Sunday, January 25, 2009

Obama's tone cooler than expected

Obama's tone cooler than expected

Jim Fitzpatrick
By Jim Fitzpatrick
BBC NI Politics Show

I watched Barack Obama's inauguration with a bunch of students, staff and media folk at Queen's University this week.

It was as close as I was going to get to the Mall in Washington and everyone clapped and cheered as if they were there.

Barack Obama
The tone of the inauguration speech was cooler than expected

The strange thing was that there were precious few opportunities to do so during the inauguration speech.

The cold tone adopted by the new president was shocking. The language was unvarnished. He may have banned torture, but in his speech he let fly with the buckets of cold water and followed with some heavy face slapping. Truth, he might say, is clearly brutal..

There's Iraq, Afghanistan, global terror, climate change, and the worst economic forecasts since the Great Depression. And, of course, nowhere is reality more brutally exposed at the moment than in the Middle East and on the streets of Gaza.

It all makes the political squabbles here seem pretty small and petty. Spoilt by numerous presidential visits in recent years, there's no reason to believe Northern Ireland should receive more than a passing glance from Obama.

And yet, the appointment of George Mitchell as envoy to the Middle East suddenly puts this place centre stage in a way that's never happened before.

I interviewed Bill Clinton a few years ago on The Politics Show when he was promoting his memoirs.

The key issue I wanted to tease out was to find out why he had bothered to get involved here, given the risks involved and the lack of obvious reward.

Bill Clinton
Bill Clinton has been interviewed on The Politics Show

The answer was that he concluded that the conflict here - unlike others - was capable of being resolved relatively quickly and that he could then use Northern Ireland as an example to help boost the chances of peace in other trouble spots like the Middle East.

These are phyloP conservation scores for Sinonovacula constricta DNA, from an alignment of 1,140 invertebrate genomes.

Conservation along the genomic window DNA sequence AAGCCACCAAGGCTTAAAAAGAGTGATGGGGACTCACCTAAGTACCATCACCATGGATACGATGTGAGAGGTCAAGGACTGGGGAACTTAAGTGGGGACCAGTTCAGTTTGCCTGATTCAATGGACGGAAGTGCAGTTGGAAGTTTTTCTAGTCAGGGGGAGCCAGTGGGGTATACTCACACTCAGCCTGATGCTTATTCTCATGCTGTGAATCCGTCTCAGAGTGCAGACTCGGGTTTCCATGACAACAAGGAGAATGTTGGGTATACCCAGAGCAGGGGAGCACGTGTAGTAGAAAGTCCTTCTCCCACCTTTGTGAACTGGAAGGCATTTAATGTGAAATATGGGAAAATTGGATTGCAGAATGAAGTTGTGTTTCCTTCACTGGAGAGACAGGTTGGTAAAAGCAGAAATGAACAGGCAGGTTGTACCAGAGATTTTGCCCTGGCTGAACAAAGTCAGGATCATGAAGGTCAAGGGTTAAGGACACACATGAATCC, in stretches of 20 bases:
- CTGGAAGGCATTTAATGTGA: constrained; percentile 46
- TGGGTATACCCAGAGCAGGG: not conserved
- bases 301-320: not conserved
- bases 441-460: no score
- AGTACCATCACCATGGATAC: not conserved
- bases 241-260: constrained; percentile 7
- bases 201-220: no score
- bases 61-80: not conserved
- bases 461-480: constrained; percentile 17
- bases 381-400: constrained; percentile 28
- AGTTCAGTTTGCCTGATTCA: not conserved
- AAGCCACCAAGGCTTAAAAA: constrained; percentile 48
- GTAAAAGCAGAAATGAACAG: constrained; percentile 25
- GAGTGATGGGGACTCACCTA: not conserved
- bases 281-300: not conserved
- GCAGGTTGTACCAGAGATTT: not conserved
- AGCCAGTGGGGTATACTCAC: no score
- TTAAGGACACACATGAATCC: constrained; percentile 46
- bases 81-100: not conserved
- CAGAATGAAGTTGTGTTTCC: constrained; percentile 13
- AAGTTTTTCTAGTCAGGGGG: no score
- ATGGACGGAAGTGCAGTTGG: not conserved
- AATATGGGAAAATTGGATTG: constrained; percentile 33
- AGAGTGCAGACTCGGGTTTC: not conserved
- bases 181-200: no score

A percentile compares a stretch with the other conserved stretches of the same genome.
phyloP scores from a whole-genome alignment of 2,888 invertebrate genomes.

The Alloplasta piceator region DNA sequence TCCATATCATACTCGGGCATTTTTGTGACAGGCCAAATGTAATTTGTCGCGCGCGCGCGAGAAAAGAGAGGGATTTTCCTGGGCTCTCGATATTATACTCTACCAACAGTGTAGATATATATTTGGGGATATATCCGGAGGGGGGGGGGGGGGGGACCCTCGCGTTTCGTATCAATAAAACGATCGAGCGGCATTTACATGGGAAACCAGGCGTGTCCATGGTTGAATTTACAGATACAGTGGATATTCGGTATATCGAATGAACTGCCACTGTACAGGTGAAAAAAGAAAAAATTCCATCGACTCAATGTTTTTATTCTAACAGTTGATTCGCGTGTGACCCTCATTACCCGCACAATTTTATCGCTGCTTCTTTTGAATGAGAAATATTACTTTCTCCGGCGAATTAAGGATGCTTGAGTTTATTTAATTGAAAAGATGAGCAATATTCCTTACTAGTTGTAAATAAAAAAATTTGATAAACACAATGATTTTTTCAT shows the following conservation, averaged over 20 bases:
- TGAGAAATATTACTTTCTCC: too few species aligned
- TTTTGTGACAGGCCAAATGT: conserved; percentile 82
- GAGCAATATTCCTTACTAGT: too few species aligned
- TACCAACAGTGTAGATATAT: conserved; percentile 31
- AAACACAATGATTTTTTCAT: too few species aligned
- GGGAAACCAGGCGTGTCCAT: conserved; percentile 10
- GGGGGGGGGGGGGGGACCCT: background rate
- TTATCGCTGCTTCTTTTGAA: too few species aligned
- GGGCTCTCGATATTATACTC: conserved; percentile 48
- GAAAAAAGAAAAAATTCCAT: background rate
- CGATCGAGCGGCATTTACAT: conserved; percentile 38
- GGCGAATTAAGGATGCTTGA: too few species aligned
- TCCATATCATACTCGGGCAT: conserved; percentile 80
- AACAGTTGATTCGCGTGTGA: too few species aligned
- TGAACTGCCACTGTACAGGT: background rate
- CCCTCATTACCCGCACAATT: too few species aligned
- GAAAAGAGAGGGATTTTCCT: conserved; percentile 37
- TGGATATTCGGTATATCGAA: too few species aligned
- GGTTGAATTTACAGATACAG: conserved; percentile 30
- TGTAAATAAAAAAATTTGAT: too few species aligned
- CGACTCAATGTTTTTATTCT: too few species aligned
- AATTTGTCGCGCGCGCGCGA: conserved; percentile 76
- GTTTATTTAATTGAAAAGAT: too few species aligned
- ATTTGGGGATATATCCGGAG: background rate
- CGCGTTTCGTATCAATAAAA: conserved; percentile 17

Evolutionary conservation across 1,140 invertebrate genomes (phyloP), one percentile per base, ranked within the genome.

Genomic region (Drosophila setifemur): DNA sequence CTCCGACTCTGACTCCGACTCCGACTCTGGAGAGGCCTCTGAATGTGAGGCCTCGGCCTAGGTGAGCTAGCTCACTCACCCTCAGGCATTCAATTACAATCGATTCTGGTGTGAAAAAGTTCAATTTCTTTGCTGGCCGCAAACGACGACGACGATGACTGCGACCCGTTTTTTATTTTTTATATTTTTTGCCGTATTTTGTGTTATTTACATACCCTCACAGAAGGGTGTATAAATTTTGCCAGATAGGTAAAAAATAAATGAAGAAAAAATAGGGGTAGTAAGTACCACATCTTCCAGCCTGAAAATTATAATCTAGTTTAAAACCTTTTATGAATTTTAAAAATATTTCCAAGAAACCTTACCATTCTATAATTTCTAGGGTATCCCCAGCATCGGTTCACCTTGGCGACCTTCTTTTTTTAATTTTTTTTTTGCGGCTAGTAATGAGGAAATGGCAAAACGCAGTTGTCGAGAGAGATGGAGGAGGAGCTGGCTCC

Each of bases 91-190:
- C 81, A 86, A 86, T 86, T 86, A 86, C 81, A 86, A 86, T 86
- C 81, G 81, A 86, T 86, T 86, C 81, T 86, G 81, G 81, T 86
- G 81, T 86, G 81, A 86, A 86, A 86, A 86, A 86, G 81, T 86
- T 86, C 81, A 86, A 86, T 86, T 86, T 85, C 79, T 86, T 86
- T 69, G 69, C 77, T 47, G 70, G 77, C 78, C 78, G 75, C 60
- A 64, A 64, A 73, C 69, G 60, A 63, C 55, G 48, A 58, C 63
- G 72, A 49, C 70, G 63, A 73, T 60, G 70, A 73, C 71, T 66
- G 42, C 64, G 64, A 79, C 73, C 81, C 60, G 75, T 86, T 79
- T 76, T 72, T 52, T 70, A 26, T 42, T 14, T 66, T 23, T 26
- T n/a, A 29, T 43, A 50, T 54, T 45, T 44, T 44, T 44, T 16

So, while Clinton's heart may have been into solving things here - it was actually his head that was driving the policy.

It should be no surprise then that the new US Secretary of State, Hillary Clinton, should pursue this logic with the appointment of George Mitchell. Accepting the new role, the former senator drew heavily on his Northern Ireland experience.

"The secretary mentioned Northern Ireland. There, recently, long-time enemies came together to form a power-sharing government, to bring to an end the ancient conflict known as 'the Troubles'," said Mr Mitchell.

"This was almost 800 years after Britain began its domination of Ireland, 86 years after the partition of Ireland, 38 years after the British army formally began its most recent mission in Ireland, 11 years after the peace talks began, and nine years after a peace agreement was signed.

"In the negotiations which led to that agreement, we had 700 days of failure and one day of success. For most of the time, progress was nonexistent or very slow. So I understand the feelings of those who may be discouraged about the Middle East.

"From my experience there, I formed the conviction that there is no such thing as a conflict that can't be ended. Conflicts are created, conducted, and sustained by human beings.

"They can be ended by human beings.. I saw it happen in Northern Ireland, although, admittedly, it took a very long time. I believe deeply that with committed, persevering, and patient diplomacy, it can happen in the Middle East."

For once, Northern Ireland is now considered an example of something good. It's unnerving. At his inauguration, President Obama called on his fellow Americans to forge "a new era of responsibility". It appears he meant to include us too, like it or not.

On Sunday's Politics Show we'll look ahead to the great unresolved issue of how we deal with our past with the publication this week of the Eames Bradley report. And as his party meets for its 37th annual conference, I'll be talking in-depth to SDLP leader Mark Durkan. We also have special live coverage of the SDLP conference on BBC 2 tomorrow at 11.45am.


PS - Among the millions who braved the freezing conditions to attend the inauguration was Sinn Féin president Gerry Adams. He revealed on Stormont Live that he was wearing thermal long johns. For some reason, a political opponent commented off mic that a balaclava might be handy too.


Education for Liberation!
Peter S. Lopez aka: Peta
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